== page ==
21


 1.   lack of faith,

  not believing enough in the power of one's own internal weapons (against inner
 demons), such as: courage, tolerance, understanding, forgiveness, mercy,
 honesty, sincerity, integrity, honor, modesty, humbleness, generosity, love,
 compassion, kindness, detachment, patience, self-discipline, temperance, etc.
 As a result of not trusting inner resources, there is no enough motivation to
 develop them and use them. Art Solutions - get the freecrime cure (the link is
 below); watch inspirational films and read inspirational stories of good qualities
 conquering the bad ones.

 2.   imbalance

  most criminals are simply too strong physically, pumping up the body muscles,
 but not enough the mental and emotional muscles. The reason why their
 strength becomes weakness is because they are not balanced. Art Therapy
 Solutions - get the free artistic crime cure (the link is below); watch the movie
 trilogy 'Samurai' by legendary Japanese director Hiroshi Inagaki. It tells the story
 of the greatest Samurai warrior in Japan - Musashi Miyamoto, his journey from
 being just a tough warrior to a true hero, equally strong on all three accounts:
 physical skills, mental calmness and emotional state.

Underneath all the weaknesses is a genuine human desire to do well. When we
delink ourselves from our source (Higher Power), we find ourselves either in a
wrong relationship or in a wrong job, or simply in a wrong place at wrong time,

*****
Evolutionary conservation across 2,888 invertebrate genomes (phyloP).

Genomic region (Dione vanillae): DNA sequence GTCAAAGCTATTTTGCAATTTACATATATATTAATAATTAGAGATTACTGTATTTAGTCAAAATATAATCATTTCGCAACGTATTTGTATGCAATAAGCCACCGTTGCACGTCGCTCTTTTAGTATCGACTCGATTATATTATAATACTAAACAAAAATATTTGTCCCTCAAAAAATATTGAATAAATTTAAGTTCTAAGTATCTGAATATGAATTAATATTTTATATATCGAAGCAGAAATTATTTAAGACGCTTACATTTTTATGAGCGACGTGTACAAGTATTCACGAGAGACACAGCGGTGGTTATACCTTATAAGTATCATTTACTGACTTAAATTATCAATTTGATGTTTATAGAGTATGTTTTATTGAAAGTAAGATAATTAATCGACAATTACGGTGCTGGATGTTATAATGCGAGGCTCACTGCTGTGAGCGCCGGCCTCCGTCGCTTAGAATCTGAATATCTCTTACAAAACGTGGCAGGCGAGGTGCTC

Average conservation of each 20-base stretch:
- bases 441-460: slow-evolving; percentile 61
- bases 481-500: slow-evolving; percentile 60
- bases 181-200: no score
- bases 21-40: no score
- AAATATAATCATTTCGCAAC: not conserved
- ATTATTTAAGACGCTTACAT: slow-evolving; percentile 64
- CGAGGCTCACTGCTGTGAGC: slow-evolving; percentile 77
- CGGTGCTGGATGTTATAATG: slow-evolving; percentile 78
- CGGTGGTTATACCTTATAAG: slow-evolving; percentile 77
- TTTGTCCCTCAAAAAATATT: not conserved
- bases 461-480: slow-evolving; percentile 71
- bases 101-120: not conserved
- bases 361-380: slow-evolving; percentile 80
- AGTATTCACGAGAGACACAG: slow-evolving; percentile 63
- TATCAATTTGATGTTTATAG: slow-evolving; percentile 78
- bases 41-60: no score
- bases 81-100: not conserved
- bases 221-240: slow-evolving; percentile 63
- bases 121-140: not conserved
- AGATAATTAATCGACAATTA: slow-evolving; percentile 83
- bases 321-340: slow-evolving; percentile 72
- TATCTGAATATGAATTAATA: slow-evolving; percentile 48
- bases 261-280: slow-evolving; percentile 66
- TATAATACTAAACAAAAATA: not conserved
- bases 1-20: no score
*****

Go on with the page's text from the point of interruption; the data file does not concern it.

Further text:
but also in a wrong state of mind - causing us to do the wrong things, on the
wrong side of tracks.

     Poor judgment

  Lack of proper education and great role-models causes many to fail to
 distinguish right from wrong. In most cases offenders don't think they are doing
 something wrong, it seems right from their point of view. Poor judgment is also
 reflected in knowing it's wrong, but thinking they could get away with it, not
 getting caught. Art Therapy Solutions - get the free crime cure (the link is below)

     Lack of love

 Being raised in a dysfunctional family, or coming from a disadvantaged
background, or feeling discriminated, none of it alone can cause crime. There are
so many others in the world with such conditions, but nevertheless don't turn to
22


crime. However they cause the lack of love and respect for others. That,
endorsed with some other factors, can be a major issue related to crime.

     Poverty